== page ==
Australian World Heritage Sites
Australia boasts 19 separate World Heritage listed areas. Three are of cultural significance; 12 are of natural significance and four are of both cultural and natural significance.
Those sites that are of Cultural Significance are:
- Australian Convict sites which are scattered throughout the nation
- The Royal Exhibition Building and Carlton Gardens in Melbourne; and
- Sydney Opera House, everyone know’s where that is!
The sites that are of Natural Significance are:
- Australian Fossil Mammal Sites (Riversleigh / Naracoorte) in country Victoria
- Fraser Island off the coast of south east Queensland,
- Gondwana Rainforests of Australia which is situated in various areas along the Great Escarpment on the east coast of Australia
- The Great Barrier Reef which spans almost the whole of the eastern seaboard of Queensland
- The Greater Blue Mountains Area which is located to the west of Sydney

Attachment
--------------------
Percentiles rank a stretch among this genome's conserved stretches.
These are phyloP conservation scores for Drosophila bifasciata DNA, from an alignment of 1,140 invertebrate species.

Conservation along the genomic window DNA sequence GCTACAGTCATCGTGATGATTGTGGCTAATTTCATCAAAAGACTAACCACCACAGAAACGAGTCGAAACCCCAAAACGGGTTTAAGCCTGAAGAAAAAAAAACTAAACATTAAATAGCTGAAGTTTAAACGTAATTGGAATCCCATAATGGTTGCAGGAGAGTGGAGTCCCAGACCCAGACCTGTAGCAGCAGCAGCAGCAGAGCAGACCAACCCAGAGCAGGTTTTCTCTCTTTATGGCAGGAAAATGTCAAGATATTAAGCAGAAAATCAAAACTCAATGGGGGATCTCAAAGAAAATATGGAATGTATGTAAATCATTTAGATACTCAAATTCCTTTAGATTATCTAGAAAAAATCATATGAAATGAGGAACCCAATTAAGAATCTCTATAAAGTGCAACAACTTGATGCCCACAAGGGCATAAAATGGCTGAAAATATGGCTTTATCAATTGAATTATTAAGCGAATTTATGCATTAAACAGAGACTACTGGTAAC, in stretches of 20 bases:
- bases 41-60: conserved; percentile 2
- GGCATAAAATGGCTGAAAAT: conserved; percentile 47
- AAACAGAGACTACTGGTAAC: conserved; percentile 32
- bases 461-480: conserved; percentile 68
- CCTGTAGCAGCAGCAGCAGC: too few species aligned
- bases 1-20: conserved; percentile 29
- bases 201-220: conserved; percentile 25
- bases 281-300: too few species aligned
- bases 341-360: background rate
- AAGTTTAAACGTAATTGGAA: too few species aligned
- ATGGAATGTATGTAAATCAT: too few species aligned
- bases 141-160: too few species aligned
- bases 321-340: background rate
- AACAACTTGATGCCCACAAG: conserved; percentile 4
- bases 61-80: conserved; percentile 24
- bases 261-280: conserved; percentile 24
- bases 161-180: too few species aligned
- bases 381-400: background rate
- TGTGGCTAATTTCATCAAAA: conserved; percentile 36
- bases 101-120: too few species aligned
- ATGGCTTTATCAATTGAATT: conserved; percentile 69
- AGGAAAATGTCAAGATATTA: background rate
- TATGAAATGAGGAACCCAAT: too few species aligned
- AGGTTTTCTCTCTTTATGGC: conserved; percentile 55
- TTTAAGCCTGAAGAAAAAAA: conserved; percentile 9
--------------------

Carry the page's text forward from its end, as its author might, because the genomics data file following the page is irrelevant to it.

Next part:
- Heard and McDonald Islands which are situated the Southern Ocean, approximately 1,700 km from the Antarctic continent and 4,100 km south-west of Perth
- Lord Howe Island Group is found 700 kms east of Sydney in the Pacific Ocean
- Macquarie Island, which is found in the Southern Ocean, 1,500 kms south east of Tasmania
- Ningaloo Coast found on the point in mid Western Australia.
- Purnululu National Park located in the Kimberley region of Western Australia
- Shark Bay, another Western Australian location not far from the Ningaloo Coast; and
- Wet Tropics of Queensland found along the northern coast of north Queensland
The mixed sites (both natural and cultural) are:
- Kakadu National Park in the Northern Territory
- Tasmanian Wilderness in Tasmania
- Uluru – Kata Tjuta National Park in the Northern Territory; and
- Willandra Lakes Region found in south west New South Wales.
I am really privileged to say that I have visited 11 of the 19 World Heritage Listed sites in Australia. It does help that I’m an Aussie I must add!
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